The Math Department has made a commitment to field competitive teams in the annual William L. Putnam Mathematical Competition, or Putnam Exam.
We’ve done well. Here’s a quick recap.
The Putnam Exam is a notoriously challenging exam consisting of 12 mind-numbing problems, six in the morning session and six in the afternoon. These problems cut across many areas of mathematics, and are designed to test “originality as well as technical competence,” according to the announcement brochure.
The exam is usually held on the first Saturday in December. Of the students who take it, three are designated as Lafayette’s “team,” while the others participate on an individual basis. Thousands of other undergraduate mathematics students throughout the United States and Canada take this examination more or less simultaneously at their own institutions. The registration deadline is in mid-October. There is no fee for participating.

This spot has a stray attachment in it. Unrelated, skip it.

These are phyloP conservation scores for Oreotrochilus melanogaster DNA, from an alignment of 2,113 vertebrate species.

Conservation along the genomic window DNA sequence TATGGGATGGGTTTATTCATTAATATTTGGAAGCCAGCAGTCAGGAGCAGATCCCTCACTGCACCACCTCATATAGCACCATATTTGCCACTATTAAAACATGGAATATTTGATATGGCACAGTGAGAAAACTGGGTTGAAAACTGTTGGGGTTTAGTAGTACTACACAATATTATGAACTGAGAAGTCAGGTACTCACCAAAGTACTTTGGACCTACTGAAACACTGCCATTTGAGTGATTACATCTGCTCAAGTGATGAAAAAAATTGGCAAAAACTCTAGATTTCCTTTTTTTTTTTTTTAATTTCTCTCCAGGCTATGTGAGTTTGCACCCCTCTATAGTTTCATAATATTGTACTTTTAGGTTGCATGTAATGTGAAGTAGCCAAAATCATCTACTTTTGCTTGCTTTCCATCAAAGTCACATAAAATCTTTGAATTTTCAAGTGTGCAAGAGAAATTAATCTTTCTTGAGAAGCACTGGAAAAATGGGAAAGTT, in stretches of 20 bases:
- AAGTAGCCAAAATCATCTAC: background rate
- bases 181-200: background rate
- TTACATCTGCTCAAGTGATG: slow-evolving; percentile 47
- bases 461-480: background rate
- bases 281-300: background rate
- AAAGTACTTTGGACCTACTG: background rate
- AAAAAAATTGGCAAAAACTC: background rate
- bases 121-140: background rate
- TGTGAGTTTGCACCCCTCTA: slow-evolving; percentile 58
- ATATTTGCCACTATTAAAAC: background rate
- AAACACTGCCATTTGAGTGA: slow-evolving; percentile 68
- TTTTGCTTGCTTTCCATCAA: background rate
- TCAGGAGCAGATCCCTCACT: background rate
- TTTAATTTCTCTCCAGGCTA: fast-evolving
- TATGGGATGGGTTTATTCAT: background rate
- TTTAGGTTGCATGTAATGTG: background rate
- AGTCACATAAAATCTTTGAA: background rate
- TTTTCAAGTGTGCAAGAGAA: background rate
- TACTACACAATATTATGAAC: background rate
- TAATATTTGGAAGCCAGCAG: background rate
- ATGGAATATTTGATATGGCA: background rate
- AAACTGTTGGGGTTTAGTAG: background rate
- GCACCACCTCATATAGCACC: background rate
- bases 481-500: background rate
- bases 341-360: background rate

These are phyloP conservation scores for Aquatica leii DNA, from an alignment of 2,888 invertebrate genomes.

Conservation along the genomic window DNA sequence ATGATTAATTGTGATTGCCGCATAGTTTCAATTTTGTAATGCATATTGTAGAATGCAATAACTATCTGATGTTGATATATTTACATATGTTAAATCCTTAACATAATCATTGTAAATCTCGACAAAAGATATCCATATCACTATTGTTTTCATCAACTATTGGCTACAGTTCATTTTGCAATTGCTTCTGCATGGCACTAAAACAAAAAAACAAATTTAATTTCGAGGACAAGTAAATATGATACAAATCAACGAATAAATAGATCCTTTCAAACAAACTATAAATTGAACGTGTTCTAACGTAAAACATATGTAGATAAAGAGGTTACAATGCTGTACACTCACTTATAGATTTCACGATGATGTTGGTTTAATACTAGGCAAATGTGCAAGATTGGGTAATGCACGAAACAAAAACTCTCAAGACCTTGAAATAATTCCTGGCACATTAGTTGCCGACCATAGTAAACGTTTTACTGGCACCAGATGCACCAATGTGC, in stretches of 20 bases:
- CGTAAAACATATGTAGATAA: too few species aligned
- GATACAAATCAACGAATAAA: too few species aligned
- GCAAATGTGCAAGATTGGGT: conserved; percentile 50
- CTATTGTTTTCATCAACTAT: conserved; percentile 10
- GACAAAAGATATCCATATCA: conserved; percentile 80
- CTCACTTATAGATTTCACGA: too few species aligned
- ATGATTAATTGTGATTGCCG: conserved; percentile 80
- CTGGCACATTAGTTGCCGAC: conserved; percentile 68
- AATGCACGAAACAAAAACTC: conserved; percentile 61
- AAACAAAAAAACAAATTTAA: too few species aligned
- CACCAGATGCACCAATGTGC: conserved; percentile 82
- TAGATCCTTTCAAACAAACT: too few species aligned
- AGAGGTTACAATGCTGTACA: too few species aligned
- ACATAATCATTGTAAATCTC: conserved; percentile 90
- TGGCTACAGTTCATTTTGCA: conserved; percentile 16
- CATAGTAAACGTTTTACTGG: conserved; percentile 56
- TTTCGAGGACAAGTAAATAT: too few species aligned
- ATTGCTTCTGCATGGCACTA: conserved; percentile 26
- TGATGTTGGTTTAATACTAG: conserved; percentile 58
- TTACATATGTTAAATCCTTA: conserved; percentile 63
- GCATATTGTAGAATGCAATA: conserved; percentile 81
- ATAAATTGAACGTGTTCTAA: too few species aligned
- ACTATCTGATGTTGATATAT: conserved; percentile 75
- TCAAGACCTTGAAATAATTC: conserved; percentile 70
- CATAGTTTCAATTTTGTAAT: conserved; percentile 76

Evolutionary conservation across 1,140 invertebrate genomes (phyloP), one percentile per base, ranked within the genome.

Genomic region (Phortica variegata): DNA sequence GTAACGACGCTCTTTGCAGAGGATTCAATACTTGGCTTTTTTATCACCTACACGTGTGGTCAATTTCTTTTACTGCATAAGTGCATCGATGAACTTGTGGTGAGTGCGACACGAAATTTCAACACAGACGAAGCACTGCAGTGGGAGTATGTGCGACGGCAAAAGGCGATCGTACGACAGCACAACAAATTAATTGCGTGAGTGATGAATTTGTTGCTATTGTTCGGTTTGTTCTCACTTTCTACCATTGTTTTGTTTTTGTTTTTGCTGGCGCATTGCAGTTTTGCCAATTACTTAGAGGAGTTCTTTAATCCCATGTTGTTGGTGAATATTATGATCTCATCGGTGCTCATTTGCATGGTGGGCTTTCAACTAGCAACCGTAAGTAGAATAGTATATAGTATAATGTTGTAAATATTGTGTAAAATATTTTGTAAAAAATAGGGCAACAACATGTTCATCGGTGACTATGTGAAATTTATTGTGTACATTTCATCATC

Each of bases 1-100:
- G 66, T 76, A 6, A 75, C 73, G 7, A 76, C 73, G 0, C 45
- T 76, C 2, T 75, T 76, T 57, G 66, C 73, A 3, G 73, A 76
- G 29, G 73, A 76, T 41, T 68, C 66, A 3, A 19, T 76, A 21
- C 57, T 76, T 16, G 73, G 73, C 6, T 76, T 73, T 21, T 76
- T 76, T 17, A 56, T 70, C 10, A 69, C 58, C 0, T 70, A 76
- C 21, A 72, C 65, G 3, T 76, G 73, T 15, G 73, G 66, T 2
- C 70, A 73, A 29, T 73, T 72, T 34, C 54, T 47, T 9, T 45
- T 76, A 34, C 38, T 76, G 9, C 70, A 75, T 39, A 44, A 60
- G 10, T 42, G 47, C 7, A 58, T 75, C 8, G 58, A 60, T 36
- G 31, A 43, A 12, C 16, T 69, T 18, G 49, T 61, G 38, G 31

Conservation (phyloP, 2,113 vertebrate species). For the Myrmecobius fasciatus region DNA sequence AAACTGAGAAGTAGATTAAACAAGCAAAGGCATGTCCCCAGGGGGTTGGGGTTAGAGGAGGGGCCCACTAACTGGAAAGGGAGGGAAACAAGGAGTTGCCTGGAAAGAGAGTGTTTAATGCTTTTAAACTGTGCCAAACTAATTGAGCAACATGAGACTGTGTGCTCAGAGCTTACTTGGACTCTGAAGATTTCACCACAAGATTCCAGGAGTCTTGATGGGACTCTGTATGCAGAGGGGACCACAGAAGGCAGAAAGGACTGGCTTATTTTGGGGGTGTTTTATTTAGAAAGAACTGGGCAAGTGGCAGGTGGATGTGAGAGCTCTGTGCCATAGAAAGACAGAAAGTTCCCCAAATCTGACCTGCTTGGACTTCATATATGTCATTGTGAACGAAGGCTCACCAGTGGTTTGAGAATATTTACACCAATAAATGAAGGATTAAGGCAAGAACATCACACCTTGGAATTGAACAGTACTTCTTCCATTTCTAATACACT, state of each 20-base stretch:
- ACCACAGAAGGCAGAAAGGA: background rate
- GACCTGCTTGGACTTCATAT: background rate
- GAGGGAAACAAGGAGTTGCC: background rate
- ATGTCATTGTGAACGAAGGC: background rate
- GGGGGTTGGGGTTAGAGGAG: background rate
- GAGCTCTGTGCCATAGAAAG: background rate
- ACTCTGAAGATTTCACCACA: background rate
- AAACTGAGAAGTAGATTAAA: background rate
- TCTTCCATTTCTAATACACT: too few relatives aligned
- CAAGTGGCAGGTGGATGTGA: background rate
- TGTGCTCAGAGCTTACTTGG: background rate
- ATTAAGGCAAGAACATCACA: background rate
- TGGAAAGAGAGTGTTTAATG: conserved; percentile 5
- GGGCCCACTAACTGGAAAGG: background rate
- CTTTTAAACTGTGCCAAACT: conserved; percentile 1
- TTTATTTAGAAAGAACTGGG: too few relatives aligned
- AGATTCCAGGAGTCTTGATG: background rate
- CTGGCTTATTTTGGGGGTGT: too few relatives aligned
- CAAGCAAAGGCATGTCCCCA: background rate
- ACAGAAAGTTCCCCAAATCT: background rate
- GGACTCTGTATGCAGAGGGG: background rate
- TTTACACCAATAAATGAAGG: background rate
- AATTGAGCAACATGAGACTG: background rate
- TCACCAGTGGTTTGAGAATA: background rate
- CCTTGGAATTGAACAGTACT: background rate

“The competition is open only to regularly enrolled undergraduates in colleges & universities of the United States & Canada, who have not yet received a college degree. No individual may participate more than four times.”
“Prizes and scholarships are available to the highest ranking individuals and to the five winning teams. Institutions throughout the United States & Canada are encouraged to offer fellowships to high ranking contestants in the competition.”
“In addition, the Elizabeth Lowell Putnam Prize will be awarded periodically to a woman whose performance on the Putnam Exam has been deemed particularly meritorious. This prize would be in addition to any other prizes she might otherwise win.”